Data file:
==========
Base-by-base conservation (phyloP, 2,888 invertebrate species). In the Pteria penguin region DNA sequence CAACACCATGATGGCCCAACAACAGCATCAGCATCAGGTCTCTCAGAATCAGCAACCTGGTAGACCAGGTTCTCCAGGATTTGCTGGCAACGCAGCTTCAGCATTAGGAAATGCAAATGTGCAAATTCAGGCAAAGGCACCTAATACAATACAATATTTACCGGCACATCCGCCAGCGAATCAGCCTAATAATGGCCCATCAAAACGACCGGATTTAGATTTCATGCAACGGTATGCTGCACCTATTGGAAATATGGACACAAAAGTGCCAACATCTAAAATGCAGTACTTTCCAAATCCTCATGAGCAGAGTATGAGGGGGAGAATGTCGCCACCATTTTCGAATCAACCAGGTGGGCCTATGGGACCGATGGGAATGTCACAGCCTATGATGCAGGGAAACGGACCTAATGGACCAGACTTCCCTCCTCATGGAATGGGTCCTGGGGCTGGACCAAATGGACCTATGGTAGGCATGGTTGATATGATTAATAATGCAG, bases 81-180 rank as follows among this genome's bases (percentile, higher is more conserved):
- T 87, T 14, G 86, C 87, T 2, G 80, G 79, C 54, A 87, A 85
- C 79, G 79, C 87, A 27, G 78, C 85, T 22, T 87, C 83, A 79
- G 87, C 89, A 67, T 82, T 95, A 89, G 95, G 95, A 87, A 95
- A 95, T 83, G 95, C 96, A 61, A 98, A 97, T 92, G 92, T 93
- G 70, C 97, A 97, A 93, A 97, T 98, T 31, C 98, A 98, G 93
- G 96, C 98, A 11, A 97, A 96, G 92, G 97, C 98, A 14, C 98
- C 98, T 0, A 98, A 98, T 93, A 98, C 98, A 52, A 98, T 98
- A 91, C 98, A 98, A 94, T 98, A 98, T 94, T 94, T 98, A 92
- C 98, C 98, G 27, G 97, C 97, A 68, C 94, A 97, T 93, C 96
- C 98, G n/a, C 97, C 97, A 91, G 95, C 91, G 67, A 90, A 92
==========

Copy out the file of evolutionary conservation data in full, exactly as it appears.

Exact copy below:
Base-by-base conservation (phyloP, 2,888 invertebrate species). In the Pteria penguin region DNA sequence CAACACCATGATGGCCCAACAACAGCATCAGCATCAGGTCTCTCAGAATCAGCAACCTGGTAGACCAGGTTCTCCAGGATTTGCTGGCAACGCAGCTTCAGCATTAGGAAATGCAAATGTGCAAATTCAGGCAAAGGCACCTAATACAATACAATATTTACCGGCACATCCGCCAGCGAATCAGCCTAATAATGGCCCATCAAAACGACCGGATTTAGATTTCATGCAACGGTATGCTGCACCTATTGGAAATATGGACACAAAAGTGCCAACATCTAAAATGCAGTACTTTCCAAATCCTCATGAGCAGAGTATGAGGGGGAGAATGTCGCCACCATTTTCGAATCAACCAGGTGGGCCTATGGGACCGATGGGAATGTCACAGCCTATGATGCAGGGAAACGGACCTAATGGACCAGACTTCCCTCCTCATGGAATGGGTCCTGGGGCTGGACCAAATGGACCTATGGTAGGCATGGTTGATATGATTAATAATGCAG, bases 81-180 rank as follows among this genome's bases (percentile, higher is more conserved):
- T 87, T 14, G 86, C 87, T 2, G 80, G 79, C 54, A 87, A 85
- C 79, G 79, C 87, A 27, G 78, C 85, T 22, T 87, C 83, A 79
- G 87, C 89, A 67, T 82, T 95, A 89, G 95, G 95, A 87, A 95
- A 95, T 83, G 95, C 96, A 61, A 98, A 97, T 92, G 92, T 93
- G 70, C 97, A 97, A 93, A 97, T 98, T 31, C 98, A 98, G 93
- G 96, C 98, A 11, A 97, A 96, G 92, G 97, C 98, A 14, C 98
- C 98, T 0, A 98, A 98, T 93, A 98, C 98, A 52, A 98, T 98
- A 91, C 98, A 98, A 94, T 98, A 98, T 94, T 94, T 98, A 92
- C 98, C 98, G 27, G 97, C 97, A 68, C 94, A 97, T 93, C 96
- C 98, G n/a, C 97, C 97, A 91, G 95, C 91, G 67, A 90, A 92